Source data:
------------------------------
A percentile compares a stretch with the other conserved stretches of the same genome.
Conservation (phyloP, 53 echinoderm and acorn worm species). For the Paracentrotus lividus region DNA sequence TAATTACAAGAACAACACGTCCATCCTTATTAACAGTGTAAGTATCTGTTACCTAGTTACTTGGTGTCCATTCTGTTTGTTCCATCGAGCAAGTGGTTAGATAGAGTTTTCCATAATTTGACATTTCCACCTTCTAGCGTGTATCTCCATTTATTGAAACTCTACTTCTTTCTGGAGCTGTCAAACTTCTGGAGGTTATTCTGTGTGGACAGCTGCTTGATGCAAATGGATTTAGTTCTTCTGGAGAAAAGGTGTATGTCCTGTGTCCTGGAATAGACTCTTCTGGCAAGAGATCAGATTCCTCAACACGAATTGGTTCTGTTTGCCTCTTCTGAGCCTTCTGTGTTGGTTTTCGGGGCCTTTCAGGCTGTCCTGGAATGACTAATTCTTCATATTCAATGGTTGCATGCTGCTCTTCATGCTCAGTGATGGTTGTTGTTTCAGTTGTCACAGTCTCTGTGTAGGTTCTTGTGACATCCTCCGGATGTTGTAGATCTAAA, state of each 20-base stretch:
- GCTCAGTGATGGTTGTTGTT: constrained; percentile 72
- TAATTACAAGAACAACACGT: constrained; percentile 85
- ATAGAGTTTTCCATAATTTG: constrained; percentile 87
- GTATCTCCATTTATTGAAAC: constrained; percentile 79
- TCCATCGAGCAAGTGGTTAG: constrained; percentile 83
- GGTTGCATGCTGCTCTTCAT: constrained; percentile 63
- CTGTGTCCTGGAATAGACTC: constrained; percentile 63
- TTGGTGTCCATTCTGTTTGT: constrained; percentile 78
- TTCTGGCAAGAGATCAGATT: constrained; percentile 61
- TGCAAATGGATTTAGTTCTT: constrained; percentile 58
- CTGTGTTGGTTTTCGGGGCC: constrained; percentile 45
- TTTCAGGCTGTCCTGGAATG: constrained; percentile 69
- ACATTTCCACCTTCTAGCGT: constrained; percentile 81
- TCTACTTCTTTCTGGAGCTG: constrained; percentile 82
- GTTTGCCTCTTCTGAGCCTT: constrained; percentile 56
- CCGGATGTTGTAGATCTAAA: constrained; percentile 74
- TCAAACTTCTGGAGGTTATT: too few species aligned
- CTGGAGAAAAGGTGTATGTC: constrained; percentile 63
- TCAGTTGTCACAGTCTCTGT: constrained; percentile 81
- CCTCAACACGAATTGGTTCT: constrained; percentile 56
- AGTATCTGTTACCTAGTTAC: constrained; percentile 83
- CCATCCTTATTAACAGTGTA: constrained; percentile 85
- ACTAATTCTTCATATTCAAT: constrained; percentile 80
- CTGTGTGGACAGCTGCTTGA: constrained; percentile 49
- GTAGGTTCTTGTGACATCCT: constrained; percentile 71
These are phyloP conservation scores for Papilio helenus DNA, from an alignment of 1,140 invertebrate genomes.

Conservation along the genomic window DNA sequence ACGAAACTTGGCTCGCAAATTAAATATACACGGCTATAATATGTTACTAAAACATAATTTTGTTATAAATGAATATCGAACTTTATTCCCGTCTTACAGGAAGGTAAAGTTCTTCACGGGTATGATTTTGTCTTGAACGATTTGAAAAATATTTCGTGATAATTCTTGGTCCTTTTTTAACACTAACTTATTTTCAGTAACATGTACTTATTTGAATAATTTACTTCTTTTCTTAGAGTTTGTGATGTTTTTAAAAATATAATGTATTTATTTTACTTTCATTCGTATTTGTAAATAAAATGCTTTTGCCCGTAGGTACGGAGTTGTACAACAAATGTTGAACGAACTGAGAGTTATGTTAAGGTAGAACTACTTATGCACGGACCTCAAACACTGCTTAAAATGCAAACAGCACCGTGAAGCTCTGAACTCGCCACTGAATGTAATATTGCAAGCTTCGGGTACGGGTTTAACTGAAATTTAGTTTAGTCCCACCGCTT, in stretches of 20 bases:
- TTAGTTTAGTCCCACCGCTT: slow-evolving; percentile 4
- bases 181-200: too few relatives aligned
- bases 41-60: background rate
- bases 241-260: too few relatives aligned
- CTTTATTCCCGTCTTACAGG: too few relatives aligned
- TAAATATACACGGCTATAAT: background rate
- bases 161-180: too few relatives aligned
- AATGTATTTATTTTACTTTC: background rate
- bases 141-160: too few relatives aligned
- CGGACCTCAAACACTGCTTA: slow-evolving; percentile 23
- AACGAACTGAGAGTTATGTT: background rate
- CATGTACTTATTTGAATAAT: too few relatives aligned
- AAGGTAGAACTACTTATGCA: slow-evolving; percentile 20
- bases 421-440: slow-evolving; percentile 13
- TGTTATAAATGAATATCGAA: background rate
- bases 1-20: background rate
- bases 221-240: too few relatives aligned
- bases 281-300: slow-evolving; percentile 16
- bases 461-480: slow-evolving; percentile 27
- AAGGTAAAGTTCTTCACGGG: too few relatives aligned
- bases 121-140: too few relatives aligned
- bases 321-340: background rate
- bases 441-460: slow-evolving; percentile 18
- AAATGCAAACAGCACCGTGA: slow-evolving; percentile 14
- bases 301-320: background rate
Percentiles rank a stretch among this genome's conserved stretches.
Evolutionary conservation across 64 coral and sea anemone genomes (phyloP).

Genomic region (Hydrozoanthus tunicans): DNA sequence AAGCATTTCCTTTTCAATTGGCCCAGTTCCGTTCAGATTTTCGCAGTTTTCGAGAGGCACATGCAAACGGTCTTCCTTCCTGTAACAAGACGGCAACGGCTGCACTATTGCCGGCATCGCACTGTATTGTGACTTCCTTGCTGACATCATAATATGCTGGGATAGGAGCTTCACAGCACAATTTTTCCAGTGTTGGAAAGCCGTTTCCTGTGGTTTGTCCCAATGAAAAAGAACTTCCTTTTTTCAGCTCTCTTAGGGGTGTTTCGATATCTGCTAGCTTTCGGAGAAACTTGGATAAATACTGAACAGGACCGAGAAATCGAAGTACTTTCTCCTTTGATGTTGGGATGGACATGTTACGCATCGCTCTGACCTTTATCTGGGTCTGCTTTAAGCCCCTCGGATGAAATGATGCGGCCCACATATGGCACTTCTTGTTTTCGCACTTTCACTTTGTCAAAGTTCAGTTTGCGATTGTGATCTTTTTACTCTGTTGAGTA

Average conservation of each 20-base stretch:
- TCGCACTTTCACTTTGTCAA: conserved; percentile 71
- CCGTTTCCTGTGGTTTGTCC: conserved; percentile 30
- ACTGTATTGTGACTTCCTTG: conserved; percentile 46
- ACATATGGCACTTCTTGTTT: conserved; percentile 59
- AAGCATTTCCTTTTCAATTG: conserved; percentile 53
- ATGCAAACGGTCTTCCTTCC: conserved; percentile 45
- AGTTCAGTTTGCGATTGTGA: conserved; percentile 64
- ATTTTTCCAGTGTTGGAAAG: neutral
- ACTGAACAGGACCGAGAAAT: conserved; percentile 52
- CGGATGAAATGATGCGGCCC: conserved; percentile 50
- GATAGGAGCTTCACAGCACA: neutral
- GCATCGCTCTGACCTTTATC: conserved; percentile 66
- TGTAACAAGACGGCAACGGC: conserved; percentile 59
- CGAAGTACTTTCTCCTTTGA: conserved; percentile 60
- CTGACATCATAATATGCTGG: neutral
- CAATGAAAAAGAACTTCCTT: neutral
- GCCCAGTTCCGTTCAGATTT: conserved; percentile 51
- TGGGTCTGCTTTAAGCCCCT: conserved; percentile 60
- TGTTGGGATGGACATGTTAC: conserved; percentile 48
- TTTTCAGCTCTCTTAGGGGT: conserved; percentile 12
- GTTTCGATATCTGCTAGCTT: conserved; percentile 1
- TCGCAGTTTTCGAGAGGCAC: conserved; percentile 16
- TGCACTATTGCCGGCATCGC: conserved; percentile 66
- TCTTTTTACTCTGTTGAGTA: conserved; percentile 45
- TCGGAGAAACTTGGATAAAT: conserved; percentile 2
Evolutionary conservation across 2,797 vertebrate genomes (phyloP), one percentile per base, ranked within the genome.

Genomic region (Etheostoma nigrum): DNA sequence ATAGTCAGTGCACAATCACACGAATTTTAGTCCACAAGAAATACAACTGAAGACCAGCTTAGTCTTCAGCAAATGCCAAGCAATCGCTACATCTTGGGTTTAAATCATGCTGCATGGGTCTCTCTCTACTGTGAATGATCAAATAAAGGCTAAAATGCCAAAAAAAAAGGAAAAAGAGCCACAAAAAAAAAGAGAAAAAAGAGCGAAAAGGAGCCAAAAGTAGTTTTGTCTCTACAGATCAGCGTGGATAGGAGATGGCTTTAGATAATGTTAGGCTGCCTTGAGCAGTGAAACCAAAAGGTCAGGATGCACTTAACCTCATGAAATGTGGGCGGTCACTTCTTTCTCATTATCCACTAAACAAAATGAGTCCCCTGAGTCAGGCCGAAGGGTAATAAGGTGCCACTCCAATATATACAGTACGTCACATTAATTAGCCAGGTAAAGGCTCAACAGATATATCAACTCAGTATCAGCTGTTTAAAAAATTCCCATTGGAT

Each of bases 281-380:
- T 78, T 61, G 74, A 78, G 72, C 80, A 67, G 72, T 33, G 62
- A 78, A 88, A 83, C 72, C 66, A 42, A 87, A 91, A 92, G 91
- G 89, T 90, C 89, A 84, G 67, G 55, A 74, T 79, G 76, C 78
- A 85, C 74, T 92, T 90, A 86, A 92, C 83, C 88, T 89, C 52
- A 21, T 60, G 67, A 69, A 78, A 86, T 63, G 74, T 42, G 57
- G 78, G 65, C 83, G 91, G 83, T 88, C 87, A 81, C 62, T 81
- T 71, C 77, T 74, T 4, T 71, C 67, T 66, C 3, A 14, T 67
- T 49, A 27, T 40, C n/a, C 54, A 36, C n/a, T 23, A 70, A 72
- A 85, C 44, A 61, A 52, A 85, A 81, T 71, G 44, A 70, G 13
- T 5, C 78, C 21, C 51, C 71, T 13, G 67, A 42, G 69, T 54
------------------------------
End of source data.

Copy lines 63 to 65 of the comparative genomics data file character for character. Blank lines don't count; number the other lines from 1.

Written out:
- AAGCATTTCCTTTTCAATTG: conserved; percentile 53
- ATGCAAACGGTCTTCCTTCC: conserved; percentile 45
- AGTTCAGTTTGCGATTGTGA: conserved; percentile 64